Peter left, and he turned back to me. I snapped. I pulled my arm away, as he said I could just take a cab home too. No, I was going to wait until it was all over. I was appalled. How had I missed how little respect he’d shown his friend he considered “family”, and the girl he considered his “girlfriend”.
He might offer words of affection regarding those friends he’d known since grade school, but his actions showed no concern for the relationship. I counted myself the same. He didn’t care what I did—he’d pay for my cab—as long as it wasn’t an interruption.
In the moment my heart sank with sadness as I realized that the way I yanked my arm back from his touch showed more than any words could. My eyes must have too. And that I knew that from his perspective, it was all my problem.
I gestured that he should just join his friends, the party in progress, and return to his intent of getting wasted. I stepped away and back went back into the bedroom, this time pulling the blanket over my head to block a little of the noise, and the lights, leaving room to breath and see.
Party girl entered the bedroom, and a plate with more of the white powder was had. He stepped out of the room trying to prevent others from joining and having to share, and in that moment she took all there was left. Three swipes I believe, from the sound of the snorting. I’m pretty sure he was offering just one, but then again he didn’t intend to give away the $60 worth earlier, but I was starting to see why it was that he was so confused about the night before and all the money he thought he’d spent. He’d muttered something about $400 bucks. Yeah, I’d be concerned too, as it seemed that that was just another of his typical Thursday nights.
He came back in the room, and drawn with him with another of his co-workers. He saw the plate too, apparently he would have partook, but there wasn’t any left, but he’s offering to call his guy.
In the course of the next hour, while I attempt to rest in the dark room, waiting out the chaos, I hear conversations… someone pushing him to get more “goodies”, though the his guy hadn’t responded. Other voices join the mix, distinct in that they carried foriegn accents, Irish maybe. More hopes that they might score. Even from my distance, separated, observing by ear only in the bedroom, I could hear things growing out of the scope of his intent. He had come in early on to bring in my iPad, so it wouldn’t be swiped, and that left me thinking of my iPhone, sitting there playing the part of Rdio DJ. People came in and out of the room, to get to the bathroom. Party girl came in numerous times, her words were slurred to begin with, I don’t know how to describe the progression from there. She dropped something loud to the floor, in the darkness, and I wondered why she was spending so much time apart from her party people. Earlier she’d been alone in the house, on the couch, looking over a book. I’d gone to check out what was up, as she’d dropped something to the floor then too, and that sound alerted me to something amiss. My pal had been robbed apparently a few times before, people in and out of his open house while partying… oh, it’s just her. I didn’t address her, just moved to get some water before returning to the room.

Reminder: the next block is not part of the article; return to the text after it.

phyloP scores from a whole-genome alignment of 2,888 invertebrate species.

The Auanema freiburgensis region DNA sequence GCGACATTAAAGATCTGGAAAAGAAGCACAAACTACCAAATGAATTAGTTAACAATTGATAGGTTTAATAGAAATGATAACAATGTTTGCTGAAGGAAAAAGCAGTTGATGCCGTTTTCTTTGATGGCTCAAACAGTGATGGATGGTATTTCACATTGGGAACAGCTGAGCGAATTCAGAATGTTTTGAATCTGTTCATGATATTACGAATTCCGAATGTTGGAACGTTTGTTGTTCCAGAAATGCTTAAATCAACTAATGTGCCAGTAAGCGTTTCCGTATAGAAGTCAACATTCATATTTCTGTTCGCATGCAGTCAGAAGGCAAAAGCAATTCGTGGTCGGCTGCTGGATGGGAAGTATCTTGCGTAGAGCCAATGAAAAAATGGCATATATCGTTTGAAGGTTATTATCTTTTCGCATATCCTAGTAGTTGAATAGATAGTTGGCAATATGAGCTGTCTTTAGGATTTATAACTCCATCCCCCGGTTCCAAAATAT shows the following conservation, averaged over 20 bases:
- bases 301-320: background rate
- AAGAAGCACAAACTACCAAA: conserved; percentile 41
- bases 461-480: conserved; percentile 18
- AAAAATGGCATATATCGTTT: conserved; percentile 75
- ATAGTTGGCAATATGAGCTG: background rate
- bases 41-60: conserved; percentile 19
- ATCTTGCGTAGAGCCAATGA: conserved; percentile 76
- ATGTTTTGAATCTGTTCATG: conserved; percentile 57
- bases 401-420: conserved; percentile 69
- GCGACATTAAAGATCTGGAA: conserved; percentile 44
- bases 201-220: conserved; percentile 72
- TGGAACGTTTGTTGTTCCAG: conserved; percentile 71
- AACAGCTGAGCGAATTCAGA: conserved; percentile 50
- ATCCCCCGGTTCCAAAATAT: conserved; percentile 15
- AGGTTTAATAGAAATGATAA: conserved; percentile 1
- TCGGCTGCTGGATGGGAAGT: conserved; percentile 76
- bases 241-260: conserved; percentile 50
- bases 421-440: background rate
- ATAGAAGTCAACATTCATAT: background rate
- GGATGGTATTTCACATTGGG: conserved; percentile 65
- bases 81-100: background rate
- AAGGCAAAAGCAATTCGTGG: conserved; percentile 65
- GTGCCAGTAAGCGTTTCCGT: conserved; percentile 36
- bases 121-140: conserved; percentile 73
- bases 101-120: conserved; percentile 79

It was near 3:30am. They are deciding to go to the bay. Chaos, commotion.
I’m not ashamed, I suppose purely for the fact that I think there shouldn’t have been enough shame left for me to take a part of it.
I got up and pulled on my boots, and grabbed my bag. She was huddled near him in the doorway to the room, a sad gesture to see. She thought she wasn’t visible, and the look that passed was obvious. Yes, I’m lame. Oh, wait. No, I’m not.
He stepped from the doorway into the living room, to clear way for me and that left her lingering oddly in the room. She stepped uncertain to the door, and I gave a firm hand to her back to guide her out the door, closing the door partially to make sure my intent was clear.
He had wide eyes, hard lined pupils.
I told him I was taking his car to go home, and conveyed my judgement.
He didn’t respond, except when I asked if Peter was still here, to say “No, he can take care of himself”.
For a moment I thought when he stepped to the door with his keys, that he was leaving me to take a cab, the only means by which it seems he’s ever able to travel or to convey me. No, he was going to pull the car out for me.
This guy, really, he’s a great guy.
But it was just that day that he had told me that he’d been mean to me to see how I’d react.
He opens doors, and he always pays for dinner.
He always pays for my cab.
I want a guy who can pick me up.
I left knowing he’s not that guy—he’d rather a beer in his hand.